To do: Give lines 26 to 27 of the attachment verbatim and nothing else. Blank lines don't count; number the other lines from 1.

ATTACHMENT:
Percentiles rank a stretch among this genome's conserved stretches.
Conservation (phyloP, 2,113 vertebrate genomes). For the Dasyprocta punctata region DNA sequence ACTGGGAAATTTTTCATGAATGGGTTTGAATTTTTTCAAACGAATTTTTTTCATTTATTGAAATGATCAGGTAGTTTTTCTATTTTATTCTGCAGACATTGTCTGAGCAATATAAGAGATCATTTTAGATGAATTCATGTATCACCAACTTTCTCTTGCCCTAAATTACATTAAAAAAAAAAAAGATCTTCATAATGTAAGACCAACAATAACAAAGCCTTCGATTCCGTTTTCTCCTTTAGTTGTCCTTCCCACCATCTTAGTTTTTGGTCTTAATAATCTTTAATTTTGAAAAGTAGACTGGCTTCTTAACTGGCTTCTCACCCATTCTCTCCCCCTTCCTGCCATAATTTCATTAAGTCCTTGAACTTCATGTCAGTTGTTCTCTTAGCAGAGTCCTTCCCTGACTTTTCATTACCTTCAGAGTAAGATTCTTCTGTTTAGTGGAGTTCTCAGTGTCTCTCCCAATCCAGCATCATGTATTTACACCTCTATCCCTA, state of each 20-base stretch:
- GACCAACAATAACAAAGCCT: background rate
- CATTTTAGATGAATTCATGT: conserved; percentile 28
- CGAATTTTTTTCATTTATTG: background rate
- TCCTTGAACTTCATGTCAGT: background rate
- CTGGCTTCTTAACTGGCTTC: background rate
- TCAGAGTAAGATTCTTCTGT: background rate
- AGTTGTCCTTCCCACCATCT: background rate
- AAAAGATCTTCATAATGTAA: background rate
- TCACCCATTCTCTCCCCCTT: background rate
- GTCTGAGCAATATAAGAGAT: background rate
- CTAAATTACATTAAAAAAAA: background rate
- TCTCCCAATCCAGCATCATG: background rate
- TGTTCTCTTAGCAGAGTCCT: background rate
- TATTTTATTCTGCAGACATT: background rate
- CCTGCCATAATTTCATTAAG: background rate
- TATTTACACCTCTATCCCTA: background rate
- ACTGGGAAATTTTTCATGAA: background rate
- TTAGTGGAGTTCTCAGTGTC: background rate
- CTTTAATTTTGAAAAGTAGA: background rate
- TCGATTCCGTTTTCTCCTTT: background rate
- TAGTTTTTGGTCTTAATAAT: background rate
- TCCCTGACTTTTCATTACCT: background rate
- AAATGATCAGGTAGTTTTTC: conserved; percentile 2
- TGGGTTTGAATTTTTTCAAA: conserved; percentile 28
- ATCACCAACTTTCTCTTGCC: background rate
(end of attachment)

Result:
- TGGGTTTGAATTTTTTCAAA: conserved; percentile 28
- ATCACCAACTTTCTCTTGCC: background rate